The current increase caused her to scale down her Christmas dinner from 20 people to six and ask everyone to take a COVID-19 test. They had all been given a booster shot.

“I have a mom who’s in her 80s and keeping her well protected is what I’m most worried and careful about,” said Edwards, who recently stopped going to the gym.

Her mother has a chronic obstructive pulmonary disease, which puts her at higher risk for severe COVID-19.

Edwards said she had begun to loosen up as prices were lower, including going on vacation in Puerto Rico in August. But in the foreseeable future, it remains to be extremely careful.

“Until it goes the other way, I will keep my precautions up and keep my family safe,” she said.

Deborah Redmond, Baldwin

Redmond, 58, was looking forward to escaping the New York winter and enjoying time with the extended family while attending her niece’s wedding in suburban Los Angeles in February. Now she’s not so sure.

“I’m going back and forth,” she said of the wedding, which is still going on so far. “I really want to go. I want some warmth. But if [the COVID-19 rate] continues to rise as it is, it must be removed. “

Redmond said the pandemic is becoming “very tiring.” She is tired of wearing a mask in public places because “it is very suffocating.” But she does, and it makes her nervous to see others in the supermarket not doing so.

She can not see herself giving up masks “when soon. There are still people who do not comply with the guidelines and they still think this is a gimmick and no one wants to wear a mask, so you have to protect yourself . “

Before the latest wave, Redmond became a little more relaxed. She stopped wearing a mask in church, but recently started doing it again, and she noticed that a lot of other congregations again put on their masks as well.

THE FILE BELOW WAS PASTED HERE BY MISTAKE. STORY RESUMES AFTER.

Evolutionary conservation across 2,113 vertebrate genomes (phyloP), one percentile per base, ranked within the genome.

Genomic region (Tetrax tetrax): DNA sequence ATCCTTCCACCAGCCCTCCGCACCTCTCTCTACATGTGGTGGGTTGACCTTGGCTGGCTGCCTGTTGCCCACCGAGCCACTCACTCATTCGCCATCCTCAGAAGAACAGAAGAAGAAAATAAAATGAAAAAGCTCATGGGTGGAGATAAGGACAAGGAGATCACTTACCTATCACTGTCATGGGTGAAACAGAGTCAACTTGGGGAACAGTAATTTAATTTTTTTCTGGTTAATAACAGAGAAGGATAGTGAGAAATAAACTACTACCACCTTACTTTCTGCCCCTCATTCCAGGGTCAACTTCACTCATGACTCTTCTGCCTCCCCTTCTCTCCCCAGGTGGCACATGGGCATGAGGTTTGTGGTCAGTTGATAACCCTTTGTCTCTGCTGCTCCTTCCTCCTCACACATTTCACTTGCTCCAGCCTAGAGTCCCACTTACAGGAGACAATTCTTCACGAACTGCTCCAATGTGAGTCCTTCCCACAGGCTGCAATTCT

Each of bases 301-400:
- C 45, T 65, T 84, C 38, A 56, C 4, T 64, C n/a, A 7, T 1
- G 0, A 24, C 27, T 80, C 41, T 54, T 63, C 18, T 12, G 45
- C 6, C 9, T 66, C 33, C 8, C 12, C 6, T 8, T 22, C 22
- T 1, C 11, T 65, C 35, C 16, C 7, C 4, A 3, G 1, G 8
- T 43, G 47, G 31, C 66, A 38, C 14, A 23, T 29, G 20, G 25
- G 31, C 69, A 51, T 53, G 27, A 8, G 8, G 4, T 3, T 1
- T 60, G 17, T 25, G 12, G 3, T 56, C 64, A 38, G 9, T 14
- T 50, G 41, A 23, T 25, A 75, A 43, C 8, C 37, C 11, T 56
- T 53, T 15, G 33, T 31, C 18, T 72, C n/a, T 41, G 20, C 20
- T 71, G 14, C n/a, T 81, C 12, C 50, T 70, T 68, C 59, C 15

Redmond attended a wedding in the Bronx a few weeks ago, and she felt more secure because the rules in New York City required attendees to show proof of vaccination, and everyone wore a mask.

But she and her family agreed to cancel a planned Christmas dinner in the Bronx that would have included at least 20 people. It was just her and her boyfriend at Christmas.

“We just felt it was safer,” she said.

John Locascio, Long Beach

Locascio never considered canceling a trip to Mexico, where he will be traveling in a few days due to the increase in COVID-19 numbers.

“I got all my vaccines. I’m 70 years old,” he said. “How much longer do I have to live?”

Locascio said he wants to enjoy life while he can – take precautions like wearing a mask and getting a booster shot, but not isolating himself.

“I do not think I’m going to get it,” he said of the coronavirus. “I do not want to put myself in a position to get it. But I want to do the best I can. I still want to enjoy the remaining life I have.”

Locascio said he and his girlfriend are likely to eat indoors at some point while in Mexico, something he has done on a regular basis in Long Beach at a dining room that has tables at a good distance.

“I just want to do what I would normally do, within reason,” he said.

Katherine Brito, Holtsville

Brito, 29, makeup consultant in a store, preferably will not work. “I have a 3-month-old at home, so I’m scared,” she said.

But, Brito said, she and her husband, a barber, must continue to work no matter how high the COVID-19 numbers are because they have to support their son.

In the shop where Brito works, some customers refuse to wear masks.

“If we tell them, they get angry,” she said. “They say they’ve been vaccinated.”